Thumbnail image of picture found for this day. APOD: 2008 July 20 - Crescent Rhea Occults Crescent Saturn
Explanation: Soft hues, partially lit orbs, a thin trace of the ring, and slight shadows highlight this understated view of the majestic surroundings of the giant planet Saturn. Looking nearly back toward the Sun, the robot Cassini spacecraft now orbiting Saturn captured crescent phases of Saturn and its moon Rhea in color a few years ago. As striking as the above image is, it is but a single frame from a recently released 60-frame silent movie where Rhea can be seen gliding in front of its parent world. Since Cassini was nearly in the plane of Saturn's rings, the normally impressive rings are visible here only as a thin line across the image center. Although Cassini has now concluded its primary mission, its past successes and opportunistic location have prompted NASA to start a two-year Equinox Mission, further exploring not only Saturn's enigmatic moons Titan and Enceladus, but Saturn herself as her grand rings tilt right at the Sun in August 2009.

Thumbnail image of picture found for this day. APOD: 2008 March 31 - Close Up of Enceladus Tiger Stripes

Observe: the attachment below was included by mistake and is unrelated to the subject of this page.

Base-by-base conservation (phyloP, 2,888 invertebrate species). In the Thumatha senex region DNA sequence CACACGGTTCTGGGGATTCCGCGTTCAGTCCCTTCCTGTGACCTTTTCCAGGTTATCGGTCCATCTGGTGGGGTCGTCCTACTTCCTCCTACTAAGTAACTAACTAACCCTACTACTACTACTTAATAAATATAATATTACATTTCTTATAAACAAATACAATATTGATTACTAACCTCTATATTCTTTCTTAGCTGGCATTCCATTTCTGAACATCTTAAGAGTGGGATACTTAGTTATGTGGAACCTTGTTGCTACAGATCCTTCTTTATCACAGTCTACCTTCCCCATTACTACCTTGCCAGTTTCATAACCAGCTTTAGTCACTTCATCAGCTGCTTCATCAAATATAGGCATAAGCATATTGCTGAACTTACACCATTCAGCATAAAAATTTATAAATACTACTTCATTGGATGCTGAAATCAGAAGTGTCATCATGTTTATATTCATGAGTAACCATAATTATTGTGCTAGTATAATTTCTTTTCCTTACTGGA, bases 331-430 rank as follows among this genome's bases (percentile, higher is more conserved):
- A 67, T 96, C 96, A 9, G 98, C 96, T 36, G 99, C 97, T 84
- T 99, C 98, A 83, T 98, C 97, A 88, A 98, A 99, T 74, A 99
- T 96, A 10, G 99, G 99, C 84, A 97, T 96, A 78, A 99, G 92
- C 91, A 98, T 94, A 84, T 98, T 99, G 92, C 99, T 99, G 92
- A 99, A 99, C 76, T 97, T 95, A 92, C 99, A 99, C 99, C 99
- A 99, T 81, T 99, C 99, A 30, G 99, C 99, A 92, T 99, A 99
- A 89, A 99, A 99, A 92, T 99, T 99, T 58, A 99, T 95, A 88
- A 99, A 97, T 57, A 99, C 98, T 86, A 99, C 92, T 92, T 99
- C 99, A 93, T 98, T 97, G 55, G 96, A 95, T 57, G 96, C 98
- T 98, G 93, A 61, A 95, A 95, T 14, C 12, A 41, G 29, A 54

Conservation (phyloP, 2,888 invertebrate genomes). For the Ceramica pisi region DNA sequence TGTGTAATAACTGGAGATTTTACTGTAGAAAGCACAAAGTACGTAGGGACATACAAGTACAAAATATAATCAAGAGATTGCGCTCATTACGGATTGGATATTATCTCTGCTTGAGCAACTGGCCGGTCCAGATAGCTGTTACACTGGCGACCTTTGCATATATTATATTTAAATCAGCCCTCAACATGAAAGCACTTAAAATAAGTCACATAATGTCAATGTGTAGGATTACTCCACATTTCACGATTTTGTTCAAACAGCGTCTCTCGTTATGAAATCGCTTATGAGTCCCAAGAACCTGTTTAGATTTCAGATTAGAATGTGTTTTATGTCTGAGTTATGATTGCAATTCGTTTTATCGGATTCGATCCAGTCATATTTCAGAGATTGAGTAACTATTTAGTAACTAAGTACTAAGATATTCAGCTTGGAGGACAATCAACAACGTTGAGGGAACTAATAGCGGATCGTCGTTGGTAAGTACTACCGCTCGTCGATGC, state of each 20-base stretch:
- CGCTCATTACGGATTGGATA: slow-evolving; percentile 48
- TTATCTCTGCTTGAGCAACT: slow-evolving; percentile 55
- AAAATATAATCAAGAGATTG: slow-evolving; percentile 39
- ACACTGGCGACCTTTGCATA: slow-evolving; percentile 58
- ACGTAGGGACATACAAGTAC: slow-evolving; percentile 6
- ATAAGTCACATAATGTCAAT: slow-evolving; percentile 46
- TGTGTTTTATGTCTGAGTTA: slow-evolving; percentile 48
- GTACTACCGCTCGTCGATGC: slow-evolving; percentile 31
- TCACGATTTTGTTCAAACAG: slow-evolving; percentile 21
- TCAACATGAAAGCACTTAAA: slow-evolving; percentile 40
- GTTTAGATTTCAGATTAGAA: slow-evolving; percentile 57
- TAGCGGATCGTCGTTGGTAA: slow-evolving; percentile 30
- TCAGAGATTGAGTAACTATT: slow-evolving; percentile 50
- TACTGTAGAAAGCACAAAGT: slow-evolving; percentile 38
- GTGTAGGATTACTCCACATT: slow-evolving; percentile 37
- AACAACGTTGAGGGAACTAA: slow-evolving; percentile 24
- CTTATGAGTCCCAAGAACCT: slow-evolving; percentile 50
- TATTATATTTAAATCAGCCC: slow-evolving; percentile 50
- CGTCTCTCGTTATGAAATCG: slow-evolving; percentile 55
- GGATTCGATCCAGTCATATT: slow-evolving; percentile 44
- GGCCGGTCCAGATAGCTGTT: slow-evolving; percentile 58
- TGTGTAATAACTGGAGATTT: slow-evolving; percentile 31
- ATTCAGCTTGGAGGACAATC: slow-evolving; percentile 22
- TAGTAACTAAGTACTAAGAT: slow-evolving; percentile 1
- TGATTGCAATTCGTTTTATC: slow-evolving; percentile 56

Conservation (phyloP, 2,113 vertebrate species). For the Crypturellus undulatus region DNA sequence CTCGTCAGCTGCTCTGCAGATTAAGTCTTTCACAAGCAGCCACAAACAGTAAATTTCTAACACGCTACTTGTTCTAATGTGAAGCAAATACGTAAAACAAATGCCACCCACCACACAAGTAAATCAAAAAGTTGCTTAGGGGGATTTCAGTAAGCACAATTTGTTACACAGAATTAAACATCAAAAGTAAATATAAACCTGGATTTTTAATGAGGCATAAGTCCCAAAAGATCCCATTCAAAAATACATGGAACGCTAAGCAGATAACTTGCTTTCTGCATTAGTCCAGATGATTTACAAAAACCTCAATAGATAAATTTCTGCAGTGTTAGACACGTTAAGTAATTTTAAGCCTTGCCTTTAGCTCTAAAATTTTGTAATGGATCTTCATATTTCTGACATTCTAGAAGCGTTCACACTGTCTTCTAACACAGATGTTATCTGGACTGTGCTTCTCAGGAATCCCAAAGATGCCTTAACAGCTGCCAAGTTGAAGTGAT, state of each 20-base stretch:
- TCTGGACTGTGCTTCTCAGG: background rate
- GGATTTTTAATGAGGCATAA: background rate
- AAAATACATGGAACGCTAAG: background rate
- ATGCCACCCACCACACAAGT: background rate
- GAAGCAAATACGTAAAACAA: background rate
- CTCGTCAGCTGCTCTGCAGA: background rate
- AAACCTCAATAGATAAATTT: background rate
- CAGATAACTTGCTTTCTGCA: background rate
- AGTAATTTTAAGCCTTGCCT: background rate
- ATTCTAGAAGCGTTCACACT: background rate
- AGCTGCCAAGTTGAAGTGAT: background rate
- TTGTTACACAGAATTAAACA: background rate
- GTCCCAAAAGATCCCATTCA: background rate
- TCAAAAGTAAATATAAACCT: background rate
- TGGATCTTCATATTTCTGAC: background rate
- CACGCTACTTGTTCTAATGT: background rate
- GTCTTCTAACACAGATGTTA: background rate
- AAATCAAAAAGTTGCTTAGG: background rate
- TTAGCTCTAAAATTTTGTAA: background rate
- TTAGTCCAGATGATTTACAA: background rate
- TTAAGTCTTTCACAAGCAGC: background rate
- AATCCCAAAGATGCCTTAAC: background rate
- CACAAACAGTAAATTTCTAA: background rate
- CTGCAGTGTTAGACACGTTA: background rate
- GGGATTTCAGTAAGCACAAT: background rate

Explanation: Could life exist beneath Enceladus? A recent flyby of Saturn's icy moon has bolstered this fascinating idea. Two years ago, images from the robotic Cassini spacecraft orbiting Saturn led astronomers to the undeniable conclusion that Saturn's moon Enceladus was spewing fountains of gas and ice crystals through cracks in its surface dubbed tiger stripes. Last month, Cassini dove through some of these plumes and determined that they contained water vapor laced with small amounts of methane as well as simple and complex organic molecules. Surprisingly, the plumes of Enceladus appear similar in make-up to many comets. What's more, the temperature and density of the plumes indicate they might have originated from a warmer source -- possibly a liquid source -- beneath the surface. A liquid water sea containing organic molecules is a good place to look for life. Pictured above is a vertically exaggerated close-up of some long, venting tiger stripes. The computer composite was generated from images and shadows taken during recent Cassini flybys. Nine more flybys of Enceladus by Cassini are planned.